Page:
Monday, August 27th, 2012
Madrona Manor, the demure Victorian bed and breakfast tucked among the vineyards of Westside Road, has stars in its eyes. And Michelin is written all over them.
As Sonoma County’s most critically-acclaimed restaurant, Cyrus, prepares to serve its last meal in October, Madrona’s executive chef Jesse Mallgren (who has won a single star since 2008) is bringing together a culinary all-star team that includes a new pastry chef, food and beverage manager and mixologist, in addition to his own proven talents in modernist Wine Country cuisine.
BiteClub got a look at the team in action this week, as Madrona Manor officially launched its new lounge program — a combination of artisan cocktails, luxe desserts and by-the-plate dishes from the dining room menu — that’s part of a longer term game plan to fill the Cyrus void and bring a new generation of diners to the Manor.
Here’s our look inside their 2012 playbook:
– Luxe Libations for Less: You don’t often get Prada for a Payless price, but top shelf artisan cocktails for $11? New mixologist Pam Bushling’s a brainy bartender with a science degree and a passion for small producer/importers like Petaluma’s Tempus Fugit who make a coveted violet liqueur. Drinks include the Lola, a sexier margarita with watermelon, tequila, mezcal, lime and Hawaiian lava salt rim; a herbaceous basil-infused gimlet and the Casagrande, Makers Mark with ginger-infused syrup, estate made limoncello and Bundaberg ginger beer. And we’re just saying, she’s got a way with hard-slapping those herbs.
– Dessert Accompli: The Manor’s liquid nitrogen ice cream cart is nifty, but a one-time wonder. New pastry chef Emmanuel “Manny” Fimbrez is a 28-year-old confectionary wunderkind from SF’s tony Saison. Like Mallgren, he loves deconstructed dishes that mix whimsy, texture, temperature and flavors in surprising ways. Unfettered by a dessert menu (his are included in the tasting menu), he isn’t shackled to brownie sundaes and lava cakes, instead offering a lacquered brioche beehive filled with sweetened sheep’s milk cheese, honey and topped with shattered “milk glass”. Sound complicated? It is. And that’s the point. You can eat Oreo’s and pudding pops at home. We loved his frozen “cookie milk”, rice-infused ice cream and bouche de noelish “Chocolate”. See pix below…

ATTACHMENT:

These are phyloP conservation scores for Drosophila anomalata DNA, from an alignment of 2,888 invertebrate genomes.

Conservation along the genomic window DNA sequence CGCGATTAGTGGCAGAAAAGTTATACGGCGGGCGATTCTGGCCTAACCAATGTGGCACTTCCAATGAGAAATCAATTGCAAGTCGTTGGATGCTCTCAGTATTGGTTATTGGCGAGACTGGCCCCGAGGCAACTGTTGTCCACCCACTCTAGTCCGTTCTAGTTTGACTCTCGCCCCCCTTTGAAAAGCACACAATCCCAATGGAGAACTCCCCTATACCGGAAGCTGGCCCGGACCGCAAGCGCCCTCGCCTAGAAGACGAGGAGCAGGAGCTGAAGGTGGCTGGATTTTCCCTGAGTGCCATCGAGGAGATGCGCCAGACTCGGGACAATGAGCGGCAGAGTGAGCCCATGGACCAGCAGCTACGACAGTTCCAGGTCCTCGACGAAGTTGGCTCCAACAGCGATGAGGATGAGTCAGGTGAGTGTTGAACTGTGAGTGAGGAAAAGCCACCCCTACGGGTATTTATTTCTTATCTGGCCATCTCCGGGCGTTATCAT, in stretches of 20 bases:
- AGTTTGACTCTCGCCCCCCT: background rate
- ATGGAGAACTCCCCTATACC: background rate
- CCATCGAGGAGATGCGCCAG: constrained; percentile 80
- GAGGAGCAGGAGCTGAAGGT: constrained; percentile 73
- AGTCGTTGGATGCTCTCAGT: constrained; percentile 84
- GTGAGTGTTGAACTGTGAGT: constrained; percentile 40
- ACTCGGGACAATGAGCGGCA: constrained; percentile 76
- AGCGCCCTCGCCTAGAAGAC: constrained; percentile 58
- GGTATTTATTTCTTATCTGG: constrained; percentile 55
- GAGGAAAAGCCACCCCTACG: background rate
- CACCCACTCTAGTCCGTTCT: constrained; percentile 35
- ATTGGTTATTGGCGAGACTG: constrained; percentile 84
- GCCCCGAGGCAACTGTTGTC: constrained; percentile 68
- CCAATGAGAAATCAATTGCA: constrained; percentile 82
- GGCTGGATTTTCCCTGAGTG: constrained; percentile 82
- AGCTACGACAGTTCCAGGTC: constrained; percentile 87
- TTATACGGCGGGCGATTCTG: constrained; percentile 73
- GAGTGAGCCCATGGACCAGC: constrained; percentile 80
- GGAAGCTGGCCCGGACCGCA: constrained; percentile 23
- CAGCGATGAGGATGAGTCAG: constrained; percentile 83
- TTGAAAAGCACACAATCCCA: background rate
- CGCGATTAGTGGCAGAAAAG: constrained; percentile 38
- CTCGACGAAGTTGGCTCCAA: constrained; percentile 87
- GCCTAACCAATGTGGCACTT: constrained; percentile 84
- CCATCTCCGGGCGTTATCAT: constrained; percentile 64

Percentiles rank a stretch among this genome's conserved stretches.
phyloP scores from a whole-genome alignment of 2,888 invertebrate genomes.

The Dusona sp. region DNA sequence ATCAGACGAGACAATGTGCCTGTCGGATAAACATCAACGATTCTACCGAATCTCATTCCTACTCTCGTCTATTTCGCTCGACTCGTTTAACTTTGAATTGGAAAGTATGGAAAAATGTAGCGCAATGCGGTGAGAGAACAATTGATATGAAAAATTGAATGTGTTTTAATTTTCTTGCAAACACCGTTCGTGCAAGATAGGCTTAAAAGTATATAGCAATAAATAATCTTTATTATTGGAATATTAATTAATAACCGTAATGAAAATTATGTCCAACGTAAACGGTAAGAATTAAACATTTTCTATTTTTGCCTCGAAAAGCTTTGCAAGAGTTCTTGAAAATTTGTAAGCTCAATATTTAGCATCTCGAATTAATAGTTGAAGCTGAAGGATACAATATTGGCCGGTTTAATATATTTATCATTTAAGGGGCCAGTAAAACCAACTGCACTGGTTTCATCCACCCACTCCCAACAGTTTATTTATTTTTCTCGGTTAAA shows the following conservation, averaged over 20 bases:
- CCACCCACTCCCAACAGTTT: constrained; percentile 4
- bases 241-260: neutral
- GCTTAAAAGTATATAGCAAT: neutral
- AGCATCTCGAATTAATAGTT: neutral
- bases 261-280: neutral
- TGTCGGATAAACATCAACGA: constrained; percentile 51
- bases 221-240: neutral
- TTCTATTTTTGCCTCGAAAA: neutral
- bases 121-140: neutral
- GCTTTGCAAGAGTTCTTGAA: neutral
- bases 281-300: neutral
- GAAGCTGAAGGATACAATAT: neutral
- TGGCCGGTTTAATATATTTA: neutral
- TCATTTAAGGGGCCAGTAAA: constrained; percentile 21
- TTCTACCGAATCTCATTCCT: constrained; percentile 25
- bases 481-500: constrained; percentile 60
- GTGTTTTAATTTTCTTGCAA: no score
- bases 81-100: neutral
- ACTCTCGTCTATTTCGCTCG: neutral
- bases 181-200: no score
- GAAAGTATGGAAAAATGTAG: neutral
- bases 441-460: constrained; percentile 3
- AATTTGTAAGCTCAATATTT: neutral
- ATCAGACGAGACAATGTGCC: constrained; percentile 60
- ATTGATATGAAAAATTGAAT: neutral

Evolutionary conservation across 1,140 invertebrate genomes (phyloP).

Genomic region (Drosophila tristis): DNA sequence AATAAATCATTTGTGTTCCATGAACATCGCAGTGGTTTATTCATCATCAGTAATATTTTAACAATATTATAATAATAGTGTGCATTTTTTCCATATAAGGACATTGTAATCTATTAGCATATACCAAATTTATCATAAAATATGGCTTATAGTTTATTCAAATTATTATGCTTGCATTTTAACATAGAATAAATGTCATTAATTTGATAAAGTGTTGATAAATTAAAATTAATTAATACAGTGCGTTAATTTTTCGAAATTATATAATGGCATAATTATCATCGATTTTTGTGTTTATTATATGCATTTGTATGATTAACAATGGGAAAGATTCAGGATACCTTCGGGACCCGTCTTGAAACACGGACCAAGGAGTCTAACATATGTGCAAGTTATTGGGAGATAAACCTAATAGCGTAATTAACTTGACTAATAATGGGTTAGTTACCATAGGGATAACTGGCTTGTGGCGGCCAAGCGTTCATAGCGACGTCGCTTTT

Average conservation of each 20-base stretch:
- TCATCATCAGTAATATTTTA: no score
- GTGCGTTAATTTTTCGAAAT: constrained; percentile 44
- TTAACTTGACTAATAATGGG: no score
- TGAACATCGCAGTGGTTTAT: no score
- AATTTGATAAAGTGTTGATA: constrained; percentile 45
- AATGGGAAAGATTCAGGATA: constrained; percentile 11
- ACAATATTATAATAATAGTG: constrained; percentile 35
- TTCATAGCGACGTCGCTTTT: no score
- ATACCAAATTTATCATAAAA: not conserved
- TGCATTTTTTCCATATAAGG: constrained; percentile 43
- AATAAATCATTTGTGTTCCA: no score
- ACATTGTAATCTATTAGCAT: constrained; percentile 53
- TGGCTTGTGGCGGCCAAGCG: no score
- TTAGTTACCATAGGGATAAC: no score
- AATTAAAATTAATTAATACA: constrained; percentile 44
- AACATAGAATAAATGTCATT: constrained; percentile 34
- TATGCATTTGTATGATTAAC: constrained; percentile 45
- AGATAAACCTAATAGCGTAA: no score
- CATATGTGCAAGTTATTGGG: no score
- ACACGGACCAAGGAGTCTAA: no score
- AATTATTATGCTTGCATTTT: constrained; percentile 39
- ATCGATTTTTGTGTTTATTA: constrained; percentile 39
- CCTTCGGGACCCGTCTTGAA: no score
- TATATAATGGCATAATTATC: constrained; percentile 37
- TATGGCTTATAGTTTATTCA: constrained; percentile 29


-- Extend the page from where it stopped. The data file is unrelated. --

– Lounge Menu: The restaurant’s $85 tasting menu is still a steal by most upscale Wine Country restaurant standards, but the a la carte lounge menu features many of the dining room’s dishes including Suzuki Crudo with local uni, fresh wasabi and bean flowers ($13), basil steamed lobster ($17), seared Japanese mackerel ($12) or grilled dry aged beef with mung bean risotto and fennel pollen ($24), along with cheese courses and desserts ($12) available on their picturesque porch or small interior lounge. Manage your expectations: This isn’t an all-you-can-eat buffet, but little nibbles of precise, carefully crafted dishes from Mallgren’s kitchen.
– Stuff the Stuffy: The fresh, young team at Madrona are decidedly unstuffy, though they can certainly button it up for more starched clientele. They’re quick to point out, however, there’s no dress code (we’re comfortable if you’re comfortable is their motto), diners are invited to walk around the kitchen gardens and sprawling landscape, and Mallgren has even left a space on the menu described as “previously occupied by a foie gras dish”. You’re welcome to interpret it however you’d like. Five courses too much fun? The bed and breakfast has 22 well-appointed rooms should you need a place to crash after your four-hour meal.
– The Garden: Nearly every multi-starred chef has their own culinary garden, and Mallgren has one of the prettiest we’ve seen. Estate-grown produce including pears, herbs, berries, tomatoes and citrus make up about 20 percent of the total menu.
Want to check it out? Madrona Manor, 1001 Westside Rd., Healdsburg, (707) 433-4231. www.madronamanor.com
The Lounge Menu is served Wednesday through Sunday from 6pm until around 9pm (cocktails start at 4pm). The dining room is open Wednesday through Sunday for dinner, beginning at 6pm, with reservations strongly recommended.
One note: Keep in mind this isn’t a bar, but a small interior lounge and outdoor patio seats at a bed and breakfast, so it’s not the place for your bachelorette party. More like a pre-dinner cocktail with your sweetie. The inn is sometimes booked by large parties, and therefore closed to the public, so call ahead to make sure they’re open.